Twitter seems to be all the buzz in recent months in the online space, with marketers trying to determine how best to utilize this new vehicle. There have been quite a few unique executions as advertisers are feeling their way around this tool. Let’s take a look at how some brands are utilizing this space:
In April, right before tax day, Turbo Tax decided to use their twitter profile as an open forum for users to submit tax questions and have their tax professionals reply back to them. In order to promote this feature, Turbo Tax launched a search campaign which featured the 5 most recent tweets as their AdSense ads. While it’s a great idea in theory to raise awareness of their Twitter service (and eventually gain followers), the execution was a bit questionable. In this instance the tweets are conversational rather than content-specific. When viewed in an environment other than Twitter, there can be a substantial disconnect in the conversation. The example below is a snippet of the tweets from April 13th, prime tax time. As you can see, what makes sense via the company’s tweet stream may come across as irrelevant to the user when viewed in a search environment.
Another example of how companies are using this new space is with Land Rover. Leading up to the New York Auto Show this year, Land Rover prompted consumers to join the conversation via their hashtag – #LRNY. The messaging was found in out of home environments and instructed users to either follow the brand on Twitter or contribute to the conversation. Did it work? Considering the effort was practically free, to get such a high volume of users interacting with your brand is a huge success. During the week of the auto show, Land Rover saw a 62.5% increase in conversations involving the brand. Giving users this outlet to offer praise, feedback, and criticism is invaluable to future brand strategies and marketing efforts.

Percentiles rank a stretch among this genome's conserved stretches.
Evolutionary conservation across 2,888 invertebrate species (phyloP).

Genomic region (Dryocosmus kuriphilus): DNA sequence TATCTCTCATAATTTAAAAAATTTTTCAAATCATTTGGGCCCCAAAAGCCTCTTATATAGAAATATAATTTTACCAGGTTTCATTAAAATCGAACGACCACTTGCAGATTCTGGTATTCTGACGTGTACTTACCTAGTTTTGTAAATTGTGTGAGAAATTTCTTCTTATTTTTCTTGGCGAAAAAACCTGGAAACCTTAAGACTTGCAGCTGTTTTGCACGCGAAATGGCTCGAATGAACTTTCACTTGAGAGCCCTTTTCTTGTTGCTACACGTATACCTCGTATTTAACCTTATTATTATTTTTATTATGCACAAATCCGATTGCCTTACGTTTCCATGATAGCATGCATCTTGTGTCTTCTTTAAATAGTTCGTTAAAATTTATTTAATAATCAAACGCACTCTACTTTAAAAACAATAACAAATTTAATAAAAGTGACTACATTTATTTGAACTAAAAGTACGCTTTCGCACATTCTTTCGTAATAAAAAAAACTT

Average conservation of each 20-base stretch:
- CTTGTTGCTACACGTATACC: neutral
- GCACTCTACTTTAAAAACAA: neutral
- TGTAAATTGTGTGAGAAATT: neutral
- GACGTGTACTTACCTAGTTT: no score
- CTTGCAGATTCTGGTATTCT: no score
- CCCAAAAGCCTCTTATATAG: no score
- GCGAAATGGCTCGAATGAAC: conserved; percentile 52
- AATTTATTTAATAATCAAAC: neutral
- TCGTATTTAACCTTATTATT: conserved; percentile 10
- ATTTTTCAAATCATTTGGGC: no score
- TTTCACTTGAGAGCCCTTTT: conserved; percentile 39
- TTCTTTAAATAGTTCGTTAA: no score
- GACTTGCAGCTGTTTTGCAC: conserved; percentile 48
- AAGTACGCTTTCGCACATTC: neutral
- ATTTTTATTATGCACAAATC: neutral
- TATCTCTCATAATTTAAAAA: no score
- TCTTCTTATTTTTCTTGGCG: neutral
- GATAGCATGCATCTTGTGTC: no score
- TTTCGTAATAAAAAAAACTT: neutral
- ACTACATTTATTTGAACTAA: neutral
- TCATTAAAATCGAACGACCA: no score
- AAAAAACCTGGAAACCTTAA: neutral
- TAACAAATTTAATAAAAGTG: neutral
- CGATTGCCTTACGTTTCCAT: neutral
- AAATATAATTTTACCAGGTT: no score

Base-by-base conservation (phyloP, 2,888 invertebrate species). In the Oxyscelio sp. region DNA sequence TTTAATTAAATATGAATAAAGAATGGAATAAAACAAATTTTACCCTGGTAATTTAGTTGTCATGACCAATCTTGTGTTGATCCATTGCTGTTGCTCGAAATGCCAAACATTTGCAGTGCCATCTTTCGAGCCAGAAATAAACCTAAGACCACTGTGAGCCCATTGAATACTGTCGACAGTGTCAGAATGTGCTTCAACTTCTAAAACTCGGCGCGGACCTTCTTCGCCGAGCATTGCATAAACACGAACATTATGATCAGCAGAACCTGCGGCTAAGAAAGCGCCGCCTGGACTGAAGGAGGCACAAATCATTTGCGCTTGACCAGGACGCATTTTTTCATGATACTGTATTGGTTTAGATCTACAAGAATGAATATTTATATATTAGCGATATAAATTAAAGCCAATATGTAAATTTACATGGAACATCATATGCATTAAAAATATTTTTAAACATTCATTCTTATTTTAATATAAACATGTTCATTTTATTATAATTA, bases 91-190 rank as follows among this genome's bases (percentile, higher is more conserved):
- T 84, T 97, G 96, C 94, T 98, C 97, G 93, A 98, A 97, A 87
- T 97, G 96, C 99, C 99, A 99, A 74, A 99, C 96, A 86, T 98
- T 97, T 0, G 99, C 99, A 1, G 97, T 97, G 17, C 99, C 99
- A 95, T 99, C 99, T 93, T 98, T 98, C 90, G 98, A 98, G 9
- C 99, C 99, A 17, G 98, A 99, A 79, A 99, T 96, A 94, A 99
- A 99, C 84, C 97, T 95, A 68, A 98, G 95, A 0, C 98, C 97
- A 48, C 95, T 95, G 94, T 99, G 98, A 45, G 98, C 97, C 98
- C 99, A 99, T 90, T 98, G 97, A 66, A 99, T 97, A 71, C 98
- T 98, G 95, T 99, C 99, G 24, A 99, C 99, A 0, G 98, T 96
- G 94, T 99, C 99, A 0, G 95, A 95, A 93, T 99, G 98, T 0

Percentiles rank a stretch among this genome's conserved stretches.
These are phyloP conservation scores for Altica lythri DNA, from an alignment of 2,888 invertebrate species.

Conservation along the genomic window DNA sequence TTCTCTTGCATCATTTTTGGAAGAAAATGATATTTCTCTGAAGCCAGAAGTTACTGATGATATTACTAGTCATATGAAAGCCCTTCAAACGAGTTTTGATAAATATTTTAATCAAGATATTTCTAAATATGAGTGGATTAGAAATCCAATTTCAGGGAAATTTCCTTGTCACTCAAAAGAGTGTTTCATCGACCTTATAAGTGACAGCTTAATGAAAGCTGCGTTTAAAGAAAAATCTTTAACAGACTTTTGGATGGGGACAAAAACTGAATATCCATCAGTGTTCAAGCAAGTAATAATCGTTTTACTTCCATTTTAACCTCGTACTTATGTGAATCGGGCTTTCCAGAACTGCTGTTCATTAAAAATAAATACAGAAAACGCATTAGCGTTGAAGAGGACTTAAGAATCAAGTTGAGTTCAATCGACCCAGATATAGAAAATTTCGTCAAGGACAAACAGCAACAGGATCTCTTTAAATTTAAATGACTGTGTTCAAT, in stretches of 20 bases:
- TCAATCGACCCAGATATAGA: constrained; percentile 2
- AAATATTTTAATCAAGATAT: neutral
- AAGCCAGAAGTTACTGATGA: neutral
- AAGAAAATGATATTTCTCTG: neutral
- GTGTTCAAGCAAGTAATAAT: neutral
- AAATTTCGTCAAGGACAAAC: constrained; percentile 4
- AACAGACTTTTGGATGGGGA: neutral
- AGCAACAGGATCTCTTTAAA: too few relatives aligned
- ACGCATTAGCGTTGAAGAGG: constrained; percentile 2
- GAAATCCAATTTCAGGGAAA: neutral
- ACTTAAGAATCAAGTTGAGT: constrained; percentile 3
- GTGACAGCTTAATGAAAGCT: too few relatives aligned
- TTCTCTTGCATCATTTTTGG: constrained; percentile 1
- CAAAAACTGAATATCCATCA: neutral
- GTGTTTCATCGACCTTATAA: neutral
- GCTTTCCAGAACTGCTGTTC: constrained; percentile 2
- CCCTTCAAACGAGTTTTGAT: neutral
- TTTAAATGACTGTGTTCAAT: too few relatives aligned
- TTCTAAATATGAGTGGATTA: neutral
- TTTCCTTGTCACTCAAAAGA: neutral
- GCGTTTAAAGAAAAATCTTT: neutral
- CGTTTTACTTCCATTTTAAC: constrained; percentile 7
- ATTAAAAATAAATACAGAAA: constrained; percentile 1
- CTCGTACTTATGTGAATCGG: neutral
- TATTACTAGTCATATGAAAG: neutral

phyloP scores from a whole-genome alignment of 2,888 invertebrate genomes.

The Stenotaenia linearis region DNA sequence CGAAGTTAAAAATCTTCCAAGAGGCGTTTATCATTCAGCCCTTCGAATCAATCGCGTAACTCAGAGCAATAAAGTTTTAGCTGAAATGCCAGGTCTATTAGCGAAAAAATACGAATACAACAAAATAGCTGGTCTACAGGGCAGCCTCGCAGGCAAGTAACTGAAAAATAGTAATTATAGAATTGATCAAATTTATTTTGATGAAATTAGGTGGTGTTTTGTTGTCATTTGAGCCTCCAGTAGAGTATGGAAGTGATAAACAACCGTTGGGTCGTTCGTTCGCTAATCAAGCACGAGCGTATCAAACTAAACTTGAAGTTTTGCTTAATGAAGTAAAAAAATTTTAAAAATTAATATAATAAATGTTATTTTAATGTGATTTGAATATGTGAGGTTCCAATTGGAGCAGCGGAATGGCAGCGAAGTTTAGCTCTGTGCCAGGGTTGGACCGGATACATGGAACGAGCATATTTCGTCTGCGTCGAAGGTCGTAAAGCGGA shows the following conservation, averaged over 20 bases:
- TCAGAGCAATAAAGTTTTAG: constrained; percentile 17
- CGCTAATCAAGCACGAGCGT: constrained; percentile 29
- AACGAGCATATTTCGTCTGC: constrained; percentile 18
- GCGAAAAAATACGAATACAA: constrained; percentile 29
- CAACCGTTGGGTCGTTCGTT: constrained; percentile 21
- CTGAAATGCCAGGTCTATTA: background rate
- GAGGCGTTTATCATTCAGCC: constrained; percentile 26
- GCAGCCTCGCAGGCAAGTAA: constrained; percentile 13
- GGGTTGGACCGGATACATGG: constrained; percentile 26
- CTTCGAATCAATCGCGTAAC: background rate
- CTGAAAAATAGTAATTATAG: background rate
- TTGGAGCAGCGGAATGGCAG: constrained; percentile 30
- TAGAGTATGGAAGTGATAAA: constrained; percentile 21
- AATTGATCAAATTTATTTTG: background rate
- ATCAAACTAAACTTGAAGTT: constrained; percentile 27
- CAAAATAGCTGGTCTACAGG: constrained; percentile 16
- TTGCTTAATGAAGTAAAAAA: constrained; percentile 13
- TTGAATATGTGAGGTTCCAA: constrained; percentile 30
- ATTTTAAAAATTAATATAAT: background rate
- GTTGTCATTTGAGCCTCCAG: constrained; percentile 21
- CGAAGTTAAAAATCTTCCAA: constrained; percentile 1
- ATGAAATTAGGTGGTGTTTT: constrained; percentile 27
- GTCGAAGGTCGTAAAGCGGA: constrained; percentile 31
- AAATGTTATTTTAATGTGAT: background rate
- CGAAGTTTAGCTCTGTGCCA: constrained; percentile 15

A final example and hand’s down the best execution I’ve seen to date is Best Buy’s new twelpforce campaign. Best Buy is currently running spots promoting a new service they’ve launched. The spots do a great job of visually explaining how the service works. Users are directed to the website at the end of the spot to engage with twelpforce. Via the twitter feed, users submit their tech-related questions and Best Buy employees have signed up to answer them to the best of their ability. This initiative is still in its infancy as it just launched a few weeks ago. At last check, the twelpforce page had over 6,900 followers. In the age of automated everything, I think customers will appreciate being able to correspond with an actual person to get advice and questions answered.
Marketers are still testing the waters and trying to determine the best way to use this new social media platform. We are regularly asked by clients whether they should be on twitter and what they should be doing in this space. While there are many facets to consider, I would say to first establish if it makes sense with your marketing strategy. Then determine if you’re able to execute an initiative utlizing online media, offline media or a combination of both in a unique and engaging way. There has to be a clear purpose behind the effort and not just a desire to play in this latest arena. As advertisers become more comfortable with the space, it will definitely be an area to watch.